The changing landscape of technology will surely enable Maharashtra to lead India into the new wave of manufacturing.
Sanjay Sethi, CEO, Maharashtra Industrial Development Corporation (MIDC)
The Indian manufacturing sector has extensively incorporated digitisation in its working processes over the last decade, and is catching up with its global peers at a fast pace. Sanjay Sethi, CEO, Maharashtra Industrial Development Corporation (MIDC) talks about the digitisation in manufacturing process in a broader outlook.
According to a PwC report on Industry 4.0, over 65 per cent of manufacturing companies in India will have a high level of digitisation in the next five years, as against 27 per cent currently. Concomitantly, 72 per cent of global firms will adopt cutting-edge digitisation in five years’ time, as opposed to 33 per cent at present. A broad range of companies in India from manufacturing sectors such as automotive, chemicals, heavy engineering, metals, etc. have embraced advanced digital technologies for core functions within their internal operations. For instance, Jindal Steel introduced a digital auction system in May 2016 to streamline the auctioning process for buying and selling warehousing and steel manufacturing items. This integrated auctioning system improved the company’s operational efficiencies and ensured standardisation in mode of applications and auction facilities across locations, which were inconsistent and deficient prior to digitisation.
The new wave of ‘Digitisation’ in manufacturing
With the rapid evolution in technological innovation over the last few decades, the demands of the consumer market have changed radically, commanding simpler, superior and more personalised customer experiences. Further, it has become imperative for businesses to align efforts across the manufacturing sector to optimise productivity and deliver maximum value within minimum resources. In order to compete in this era of digital detonation, companies must embrace disruptive digitisation in their manufacturing methods. Industry 4.0, as signified by the digitisation of manufacturing processes and driven by disruptive technologies, is a cardinal step towards holistic industrial development. This new wave of IT-enabled manufacturing marked by smart factories will proliferate operational efficiency in the manufacturing sector by enabling businesses to become more customer-centric. Further, it will enhance communication and coordination systems, offer an improved perspective on end-to-end business processes through advanced analytics, and consequently help in circumventing blockages and stabilising the supply value chain.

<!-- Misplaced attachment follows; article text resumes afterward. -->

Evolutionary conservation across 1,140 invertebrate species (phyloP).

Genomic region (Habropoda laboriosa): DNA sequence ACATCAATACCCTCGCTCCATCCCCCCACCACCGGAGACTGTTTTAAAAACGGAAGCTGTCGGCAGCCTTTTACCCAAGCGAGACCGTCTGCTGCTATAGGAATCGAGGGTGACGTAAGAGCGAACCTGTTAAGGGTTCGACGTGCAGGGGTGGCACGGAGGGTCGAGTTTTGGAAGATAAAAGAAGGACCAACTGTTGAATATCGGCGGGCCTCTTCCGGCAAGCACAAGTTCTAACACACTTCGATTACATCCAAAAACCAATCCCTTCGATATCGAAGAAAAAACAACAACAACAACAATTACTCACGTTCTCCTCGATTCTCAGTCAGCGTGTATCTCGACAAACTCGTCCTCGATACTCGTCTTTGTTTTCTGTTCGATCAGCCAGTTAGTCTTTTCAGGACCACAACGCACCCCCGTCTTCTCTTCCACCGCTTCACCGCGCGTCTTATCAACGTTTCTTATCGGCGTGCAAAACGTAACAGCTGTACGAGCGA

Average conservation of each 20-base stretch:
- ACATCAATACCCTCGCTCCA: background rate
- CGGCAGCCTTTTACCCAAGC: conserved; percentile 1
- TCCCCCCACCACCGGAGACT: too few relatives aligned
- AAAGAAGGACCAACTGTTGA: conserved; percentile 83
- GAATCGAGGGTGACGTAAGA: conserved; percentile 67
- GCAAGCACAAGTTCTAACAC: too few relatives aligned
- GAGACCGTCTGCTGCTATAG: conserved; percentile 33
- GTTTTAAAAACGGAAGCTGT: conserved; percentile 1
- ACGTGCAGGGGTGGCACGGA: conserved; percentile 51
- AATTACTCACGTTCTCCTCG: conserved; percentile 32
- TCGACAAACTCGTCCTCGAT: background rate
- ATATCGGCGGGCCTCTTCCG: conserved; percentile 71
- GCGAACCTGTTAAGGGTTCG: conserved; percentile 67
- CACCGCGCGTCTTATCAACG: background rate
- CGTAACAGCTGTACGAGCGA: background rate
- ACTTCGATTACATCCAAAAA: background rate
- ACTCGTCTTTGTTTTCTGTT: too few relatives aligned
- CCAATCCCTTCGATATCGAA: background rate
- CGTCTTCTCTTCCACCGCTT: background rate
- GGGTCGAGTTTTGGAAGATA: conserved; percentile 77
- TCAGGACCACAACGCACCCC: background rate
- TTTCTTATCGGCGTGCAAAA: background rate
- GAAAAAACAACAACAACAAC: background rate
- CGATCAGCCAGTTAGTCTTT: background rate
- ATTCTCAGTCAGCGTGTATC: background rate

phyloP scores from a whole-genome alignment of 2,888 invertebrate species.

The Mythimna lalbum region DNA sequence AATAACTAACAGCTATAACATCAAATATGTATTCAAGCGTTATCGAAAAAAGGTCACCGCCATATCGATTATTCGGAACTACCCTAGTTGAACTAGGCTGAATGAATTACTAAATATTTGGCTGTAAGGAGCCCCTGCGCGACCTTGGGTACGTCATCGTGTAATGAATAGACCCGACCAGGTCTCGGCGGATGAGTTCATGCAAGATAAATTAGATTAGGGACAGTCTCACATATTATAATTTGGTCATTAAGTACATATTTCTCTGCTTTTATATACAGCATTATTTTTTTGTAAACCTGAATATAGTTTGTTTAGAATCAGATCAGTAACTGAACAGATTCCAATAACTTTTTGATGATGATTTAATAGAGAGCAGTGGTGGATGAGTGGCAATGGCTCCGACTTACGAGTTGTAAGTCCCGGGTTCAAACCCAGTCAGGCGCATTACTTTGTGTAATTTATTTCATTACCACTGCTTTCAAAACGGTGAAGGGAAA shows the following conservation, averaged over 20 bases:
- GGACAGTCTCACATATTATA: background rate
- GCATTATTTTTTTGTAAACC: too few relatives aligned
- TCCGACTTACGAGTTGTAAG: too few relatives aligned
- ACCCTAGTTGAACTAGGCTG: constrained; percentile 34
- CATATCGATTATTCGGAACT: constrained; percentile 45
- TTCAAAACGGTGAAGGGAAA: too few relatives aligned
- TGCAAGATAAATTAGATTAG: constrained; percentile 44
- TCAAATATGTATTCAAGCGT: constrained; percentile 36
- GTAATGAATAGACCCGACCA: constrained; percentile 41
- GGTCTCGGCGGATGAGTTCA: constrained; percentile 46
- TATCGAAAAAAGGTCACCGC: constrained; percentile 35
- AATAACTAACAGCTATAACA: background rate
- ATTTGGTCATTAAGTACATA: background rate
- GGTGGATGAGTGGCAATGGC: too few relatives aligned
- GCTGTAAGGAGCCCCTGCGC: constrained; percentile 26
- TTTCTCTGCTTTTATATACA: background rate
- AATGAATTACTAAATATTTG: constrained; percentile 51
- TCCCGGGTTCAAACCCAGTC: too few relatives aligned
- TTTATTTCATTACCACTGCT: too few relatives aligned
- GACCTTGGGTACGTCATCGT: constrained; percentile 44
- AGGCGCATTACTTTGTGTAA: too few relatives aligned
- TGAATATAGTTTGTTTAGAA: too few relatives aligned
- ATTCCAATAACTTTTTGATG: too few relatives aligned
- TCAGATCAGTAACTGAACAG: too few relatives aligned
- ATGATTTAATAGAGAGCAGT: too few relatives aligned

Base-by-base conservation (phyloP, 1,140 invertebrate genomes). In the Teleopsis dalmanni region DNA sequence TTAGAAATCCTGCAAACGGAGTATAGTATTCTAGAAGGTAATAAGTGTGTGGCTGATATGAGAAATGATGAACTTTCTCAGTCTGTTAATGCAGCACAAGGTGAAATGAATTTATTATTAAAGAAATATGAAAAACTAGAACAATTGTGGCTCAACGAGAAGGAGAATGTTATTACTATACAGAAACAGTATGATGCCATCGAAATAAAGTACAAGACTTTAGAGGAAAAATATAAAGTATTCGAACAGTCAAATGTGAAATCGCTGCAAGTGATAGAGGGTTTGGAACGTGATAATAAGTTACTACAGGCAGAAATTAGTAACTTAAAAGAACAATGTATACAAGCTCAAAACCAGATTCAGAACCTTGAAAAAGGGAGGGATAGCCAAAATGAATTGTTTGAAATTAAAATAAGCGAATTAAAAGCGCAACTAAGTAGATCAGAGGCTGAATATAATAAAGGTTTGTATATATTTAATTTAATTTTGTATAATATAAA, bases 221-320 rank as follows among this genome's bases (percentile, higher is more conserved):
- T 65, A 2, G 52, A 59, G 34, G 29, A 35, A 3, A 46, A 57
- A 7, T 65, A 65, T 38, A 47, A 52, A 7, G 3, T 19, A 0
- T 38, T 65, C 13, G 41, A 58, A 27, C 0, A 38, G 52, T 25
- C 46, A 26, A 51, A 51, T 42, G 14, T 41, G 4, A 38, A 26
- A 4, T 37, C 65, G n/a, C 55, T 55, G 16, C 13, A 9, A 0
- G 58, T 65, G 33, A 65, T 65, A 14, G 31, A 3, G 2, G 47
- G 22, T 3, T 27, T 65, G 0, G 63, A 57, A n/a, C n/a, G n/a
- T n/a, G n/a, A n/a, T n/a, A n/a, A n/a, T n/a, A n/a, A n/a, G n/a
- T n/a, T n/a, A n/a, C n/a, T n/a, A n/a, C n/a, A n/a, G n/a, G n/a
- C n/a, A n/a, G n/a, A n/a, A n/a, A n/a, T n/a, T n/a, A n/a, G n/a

Ways of embracing digitisation
Digitisation in manufacturing entails a cluster of front-line digital technologies including pervasive cyber-physical systems that enable decentralised decision making, cloud computing for sorting and storing large amounts of data, advanced human-machine interfaces, embedded sensors and actuators in machines and equipment that enhance interoperability and transparency, etc. The advantages of embracing digitisation are manifold. First, by allowing products to be modifiable and configured as per customer requirements, it facilitates manufacturers to cater to niche markets and respond to consumer needs in a competitive manner. Second, it augments communication and transparency between OEMs and suppliers by providing real-time visibility into each other’s working mechanisms. Third, digitisation improves efficiency by enabling cyber systems to support humans in scrutinising information, drawing inferences and solving problems, thereby reducing the probability of error and plummeting risks. Further, it paves the way for a digital economy where hyper-connectivity can be leveraged to connect consumers, OEMs, suppliers and assets into a real-time unified digital business that expedites product development to keep up with changing consumer needs.
Maharashtra at the forefront
Numerous companies in Maharashtra have launched digital initiatives to improve their executional efficiencies over the past few years. One notable case is the application of virtualisation technology by Mahindra Vehicle Manufacturers (MVM) in Chakan. The company used virtual machine software to manage its large IT infrastructure spanning over 700 acres, and to ensure data and application uniformity across the 19 units in its plant. This empowered Mahindra to obtain an enhanced server consolidation ratio, efficient CPU utilisation, and helped it reduce its operational time and costs. Further, the Government of Maharashtra is committed to assisting companies in their endeavours towards advanced digitisation. The state government has partnered with Cisco (the world’s largest manufacturer of networking equipment) to introduce a series of local strategic initiatives to boost the digital transformation of Maharashtra. This transformation of Maharashtra with the adoption of Industry 4.0 will lay the founding stones for a new manufacturing era in the country. Additionally, it will help Maharashtra realise its vision of becoming the first state to readily accept the new industrial revolution. The changing landscape of technology will surely enable Maharashtra to lead India into the new wave of manufacturing.